This Sermon was not preached on 29th March 2020 at St John the Evangelist, Bexley due to suspension of services throughout the Coronavirus Emergency.
The reading can be found here.
Lazarus lies bound and dead in the cold, empty tomb where nothing moves, nothing breathes. There is no life; no interaction; no community; no love…
How many people now, particularly those without family or anyone to share their homes, feel their homes becoming a sepulchre like the one in which Lazarus lay?
In isolation with no one to talk to and no one to see… And sooner or later the same old rubbish on television blurs into a white-noise drone that replaces the traffic that no longer passes by the window…
Is this how it feels? To be bound in the grave-shroud? To have the stone rolled over the doorway? To lie in the darkness and the silence? Unable to go out, unable to visit the places that give us life, unable to see the people that affirm us – Unable even to attend a place of worship (As a wise friend of mine described it: A spiritual amputation). Is this death? It certainly doesn’t feel like life!
Lazarus’ story doesn’t end in the tomb. At Jesus’ command the stone is taken away; At Jesus’ command Lazarus comes out of his isolation. At Jesus’ command Lazarus is unbound and allowed to go.
The light at the centre of our faith; The light of the world that shines in the darkness; The light that finds it’s source in the heart of God – That light has a talent when it comes to tomb doors: Pouring in through into the darkness of Lazarus’ interment – and again at Easter, breaking out from the tomb as Christ Himself is raised from the dead.
Today is Passion Sunday: When our Lenten discipline hits its steepest gradient and the gravity of the Cross really makes its traction felt. From here until Good Friday (the season we call ‘Passiontide’) we are called to join Our Lord on the Way of Sorrows -the painful journey to the Cross. This year, perhaps more than ever, we are called to go beyond that – to find our place in the tomb; the desolate emptiness where it may even feel that God is absent.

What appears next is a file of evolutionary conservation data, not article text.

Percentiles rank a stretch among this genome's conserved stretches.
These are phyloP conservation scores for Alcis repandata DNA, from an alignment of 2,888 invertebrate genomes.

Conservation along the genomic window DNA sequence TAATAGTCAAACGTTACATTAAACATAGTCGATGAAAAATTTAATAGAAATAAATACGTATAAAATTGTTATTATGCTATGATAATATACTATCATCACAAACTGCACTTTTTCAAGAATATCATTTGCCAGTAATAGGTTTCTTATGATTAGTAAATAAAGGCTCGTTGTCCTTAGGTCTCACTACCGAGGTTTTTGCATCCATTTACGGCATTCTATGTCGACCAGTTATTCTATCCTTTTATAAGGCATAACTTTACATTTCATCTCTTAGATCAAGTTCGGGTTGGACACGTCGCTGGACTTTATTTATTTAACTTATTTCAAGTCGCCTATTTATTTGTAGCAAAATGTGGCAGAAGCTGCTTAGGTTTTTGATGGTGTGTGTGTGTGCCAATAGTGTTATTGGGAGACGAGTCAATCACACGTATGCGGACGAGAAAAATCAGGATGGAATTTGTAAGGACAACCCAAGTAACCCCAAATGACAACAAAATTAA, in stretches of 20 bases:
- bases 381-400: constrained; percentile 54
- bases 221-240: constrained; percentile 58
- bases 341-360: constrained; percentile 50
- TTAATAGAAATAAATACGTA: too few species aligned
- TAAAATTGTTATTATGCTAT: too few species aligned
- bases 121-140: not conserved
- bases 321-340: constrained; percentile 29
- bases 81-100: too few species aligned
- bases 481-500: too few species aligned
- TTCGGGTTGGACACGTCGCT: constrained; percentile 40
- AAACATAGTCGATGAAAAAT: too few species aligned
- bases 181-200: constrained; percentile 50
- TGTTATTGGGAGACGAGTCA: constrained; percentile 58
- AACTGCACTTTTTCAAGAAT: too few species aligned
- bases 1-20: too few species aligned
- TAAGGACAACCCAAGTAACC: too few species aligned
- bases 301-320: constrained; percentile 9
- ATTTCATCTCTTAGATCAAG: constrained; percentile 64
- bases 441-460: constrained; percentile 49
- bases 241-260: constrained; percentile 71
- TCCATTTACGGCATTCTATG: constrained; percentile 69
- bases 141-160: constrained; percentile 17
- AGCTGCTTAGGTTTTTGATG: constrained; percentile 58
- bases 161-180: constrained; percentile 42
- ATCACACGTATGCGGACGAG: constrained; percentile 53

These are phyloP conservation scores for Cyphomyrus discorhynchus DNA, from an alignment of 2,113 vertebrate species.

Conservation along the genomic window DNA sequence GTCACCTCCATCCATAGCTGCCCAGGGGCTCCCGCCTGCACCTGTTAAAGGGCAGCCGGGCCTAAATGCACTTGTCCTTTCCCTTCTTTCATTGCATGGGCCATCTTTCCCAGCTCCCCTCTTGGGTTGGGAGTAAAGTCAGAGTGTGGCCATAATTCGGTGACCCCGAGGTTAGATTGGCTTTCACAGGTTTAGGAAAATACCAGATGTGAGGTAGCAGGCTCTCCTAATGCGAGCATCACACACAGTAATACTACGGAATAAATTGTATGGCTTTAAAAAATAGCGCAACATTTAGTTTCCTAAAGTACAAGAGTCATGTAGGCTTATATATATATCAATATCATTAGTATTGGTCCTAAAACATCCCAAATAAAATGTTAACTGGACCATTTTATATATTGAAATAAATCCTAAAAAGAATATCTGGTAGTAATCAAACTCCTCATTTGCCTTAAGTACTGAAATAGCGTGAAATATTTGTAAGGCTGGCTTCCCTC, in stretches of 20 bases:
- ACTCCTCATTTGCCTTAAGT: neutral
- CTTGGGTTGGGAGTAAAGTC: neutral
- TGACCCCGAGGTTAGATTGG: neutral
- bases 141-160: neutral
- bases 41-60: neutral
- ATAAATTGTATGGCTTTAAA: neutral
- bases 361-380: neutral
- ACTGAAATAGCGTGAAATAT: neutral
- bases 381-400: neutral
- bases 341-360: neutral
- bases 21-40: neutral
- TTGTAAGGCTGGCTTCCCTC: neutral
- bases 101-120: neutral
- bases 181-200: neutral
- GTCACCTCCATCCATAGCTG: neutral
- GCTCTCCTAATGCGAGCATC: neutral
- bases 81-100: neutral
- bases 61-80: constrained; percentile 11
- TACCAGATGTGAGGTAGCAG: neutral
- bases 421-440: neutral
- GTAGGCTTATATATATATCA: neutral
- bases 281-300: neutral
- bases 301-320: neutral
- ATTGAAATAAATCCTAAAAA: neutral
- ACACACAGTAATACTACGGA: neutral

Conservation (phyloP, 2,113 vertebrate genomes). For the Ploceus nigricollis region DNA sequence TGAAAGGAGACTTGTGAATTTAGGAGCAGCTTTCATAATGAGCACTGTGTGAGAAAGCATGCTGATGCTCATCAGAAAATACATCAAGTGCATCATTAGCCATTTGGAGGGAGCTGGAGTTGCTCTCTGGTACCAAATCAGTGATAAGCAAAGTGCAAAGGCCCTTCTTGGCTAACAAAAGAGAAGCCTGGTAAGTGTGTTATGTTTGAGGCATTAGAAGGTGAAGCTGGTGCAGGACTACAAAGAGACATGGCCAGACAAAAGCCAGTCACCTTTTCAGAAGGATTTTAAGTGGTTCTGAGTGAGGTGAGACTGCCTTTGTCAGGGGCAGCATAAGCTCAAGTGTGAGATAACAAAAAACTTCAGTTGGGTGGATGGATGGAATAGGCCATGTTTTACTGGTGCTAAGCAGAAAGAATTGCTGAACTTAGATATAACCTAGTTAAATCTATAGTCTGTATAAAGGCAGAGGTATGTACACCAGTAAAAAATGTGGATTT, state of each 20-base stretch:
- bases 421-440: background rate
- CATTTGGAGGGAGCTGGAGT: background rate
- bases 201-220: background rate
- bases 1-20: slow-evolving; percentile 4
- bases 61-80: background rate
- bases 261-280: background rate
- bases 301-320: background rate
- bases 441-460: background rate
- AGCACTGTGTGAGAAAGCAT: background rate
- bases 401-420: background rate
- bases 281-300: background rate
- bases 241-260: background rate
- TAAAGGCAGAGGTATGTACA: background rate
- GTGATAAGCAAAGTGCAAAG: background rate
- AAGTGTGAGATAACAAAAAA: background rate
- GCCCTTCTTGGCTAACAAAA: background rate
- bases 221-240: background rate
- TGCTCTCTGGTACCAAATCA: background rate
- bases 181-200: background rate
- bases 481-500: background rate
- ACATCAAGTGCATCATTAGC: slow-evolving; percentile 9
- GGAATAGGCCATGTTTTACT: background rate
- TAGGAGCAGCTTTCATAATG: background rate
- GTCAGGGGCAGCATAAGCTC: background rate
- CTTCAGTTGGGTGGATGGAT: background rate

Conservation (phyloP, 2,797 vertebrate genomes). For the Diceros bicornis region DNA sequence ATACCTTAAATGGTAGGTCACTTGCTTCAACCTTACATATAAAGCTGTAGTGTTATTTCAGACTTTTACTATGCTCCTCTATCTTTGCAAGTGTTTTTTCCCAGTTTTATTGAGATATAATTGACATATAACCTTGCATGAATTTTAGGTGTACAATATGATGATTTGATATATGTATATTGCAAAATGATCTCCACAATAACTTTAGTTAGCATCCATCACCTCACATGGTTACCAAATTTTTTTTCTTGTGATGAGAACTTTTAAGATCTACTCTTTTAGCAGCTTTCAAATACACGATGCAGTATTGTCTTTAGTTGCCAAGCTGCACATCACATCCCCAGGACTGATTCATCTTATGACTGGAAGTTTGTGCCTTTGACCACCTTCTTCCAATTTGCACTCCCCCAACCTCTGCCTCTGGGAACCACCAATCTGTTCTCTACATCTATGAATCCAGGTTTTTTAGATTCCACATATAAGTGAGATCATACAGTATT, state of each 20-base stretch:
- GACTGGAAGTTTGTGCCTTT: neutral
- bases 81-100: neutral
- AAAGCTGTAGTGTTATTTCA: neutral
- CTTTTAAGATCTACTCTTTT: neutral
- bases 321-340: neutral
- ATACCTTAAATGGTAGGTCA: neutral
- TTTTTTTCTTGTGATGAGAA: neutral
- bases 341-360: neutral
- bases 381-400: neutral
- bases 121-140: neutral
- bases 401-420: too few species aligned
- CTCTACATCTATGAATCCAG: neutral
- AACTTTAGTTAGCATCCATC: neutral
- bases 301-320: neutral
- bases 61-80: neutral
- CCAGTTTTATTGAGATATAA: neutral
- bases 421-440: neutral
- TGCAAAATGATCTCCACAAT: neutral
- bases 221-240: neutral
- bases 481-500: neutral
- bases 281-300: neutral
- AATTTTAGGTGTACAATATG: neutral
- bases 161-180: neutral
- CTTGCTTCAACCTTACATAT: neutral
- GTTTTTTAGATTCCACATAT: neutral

But God is not absent: Our Lord lies alongside us in the tomb, He weeps as we weep. Our faith, that Easter faith, in which the joy of the Resurrection glimmers even through the darkness of the most sorrowful of Calvaries, tells us that the time is right (not that any of us know when that will be) the stone will be rolled away and the light will shine once again.
So it was for Lazarus – and so it must be for us too.
For all the bleakness and the sorrow we may be feeling at this time – for the loneliness and the silence… When the time is right (not that any of us know when that will be) the light will break through the doorway of the tomb and we shall hear the words:
“LAZARUS, COME OUT!”
“The dead man came out, his hands and feet bound with strips of cloth, and his face wrapped in a cloth. Jesus said to them, Unbind him, and let him go.”
When the time is right (not that any of us know when that will be), we too shall be unbound.
We shall have our Easter.